VetsWork: Fun in the Sun…and Shade…and Rain…

Unlike, perhaps, many of my fellow VetsWork interns this year, especially those that gave up stable careers, serving with AmeriCorps was a natural transition for me. I had just recently completed my military service and having made the decision to change careers to the field of conservation and resource management, the VetsWork program was a perfect fit for this switch. Not only would I receive on-the-job training and practical skills, but the exposure, level of involvement, and networking opportunities available to me at the King Conservation District (KCD) are far beyond what I would have expected from an entry-level internship position.

Case in point, during my second week at KCD I had the opportunity to attend the Green Cities Summit in downtown Seattle and rub elbows with some of the big-wigs involved with one of the largest urban forestry initiatives in the country. Nine partner cities were represented in the Seattle area, as well as some of the program leads from Forterra, the organization driving the Green Cities partnerships. Despite many of the attendees having done this type of work for decades, it was clearly obvious the passion was still there for them and they were more than welcoming to a clueless intern hoping to find his place in the world. Suffice it to say, I think I’ve found it.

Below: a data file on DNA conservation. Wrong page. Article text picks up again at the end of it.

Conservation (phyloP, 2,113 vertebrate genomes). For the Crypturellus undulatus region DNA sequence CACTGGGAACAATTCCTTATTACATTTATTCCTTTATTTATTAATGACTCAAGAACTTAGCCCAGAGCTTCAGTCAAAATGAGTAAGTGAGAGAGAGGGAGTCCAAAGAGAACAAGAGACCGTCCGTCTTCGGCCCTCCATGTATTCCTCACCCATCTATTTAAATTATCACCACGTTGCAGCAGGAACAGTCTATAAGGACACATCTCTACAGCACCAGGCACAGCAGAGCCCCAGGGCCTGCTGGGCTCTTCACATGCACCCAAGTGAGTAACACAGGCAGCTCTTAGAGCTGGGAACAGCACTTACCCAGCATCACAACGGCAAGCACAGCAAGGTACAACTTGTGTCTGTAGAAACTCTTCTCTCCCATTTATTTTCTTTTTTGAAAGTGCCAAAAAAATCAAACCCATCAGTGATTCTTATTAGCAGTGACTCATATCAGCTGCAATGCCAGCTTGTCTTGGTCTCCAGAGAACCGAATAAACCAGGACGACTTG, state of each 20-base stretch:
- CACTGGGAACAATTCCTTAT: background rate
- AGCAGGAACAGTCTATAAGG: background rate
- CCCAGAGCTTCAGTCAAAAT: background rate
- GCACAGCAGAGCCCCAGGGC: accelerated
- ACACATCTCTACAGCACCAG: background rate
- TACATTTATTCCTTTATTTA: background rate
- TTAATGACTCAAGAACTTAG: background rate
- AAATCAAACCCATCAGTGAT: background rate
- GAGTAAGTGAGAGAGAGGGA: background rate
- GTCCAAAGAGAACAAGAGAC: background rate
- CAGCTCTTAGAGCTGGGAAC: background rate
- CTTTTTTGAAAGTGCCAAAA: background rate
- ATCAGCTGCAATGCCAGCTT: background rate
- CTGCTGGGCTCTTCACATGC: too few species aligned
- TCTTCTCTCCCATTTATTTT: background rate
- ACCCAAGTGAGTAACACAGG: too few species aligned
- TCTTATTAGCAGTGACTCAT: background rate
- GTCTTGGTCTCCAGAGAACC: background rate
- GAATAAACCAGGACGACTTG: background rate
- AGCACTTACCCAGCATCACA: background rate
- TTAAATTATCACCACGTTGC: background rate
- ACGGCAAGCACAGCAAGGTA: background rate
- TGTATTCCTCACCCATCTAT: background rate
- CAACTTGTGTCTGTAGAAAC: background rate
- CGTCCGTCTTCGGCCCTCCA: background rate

Never having been one to enjoy the daily 9-5 office grind, my primary motivation for working comes from knowing the work that I do has important lasting effects, and few things are more important than the state of our environment and conserving our natural resources. Learning about the local ecosystems and the way organisms interact and react at different levels has been incredibly interesting, as has seeing the impacts, both positive and negative, our actions can have on these systems. Plus, I get paid to play outside and see awesome microsystems like these hemlocks sprouting from a nurse log, so that’s neat too.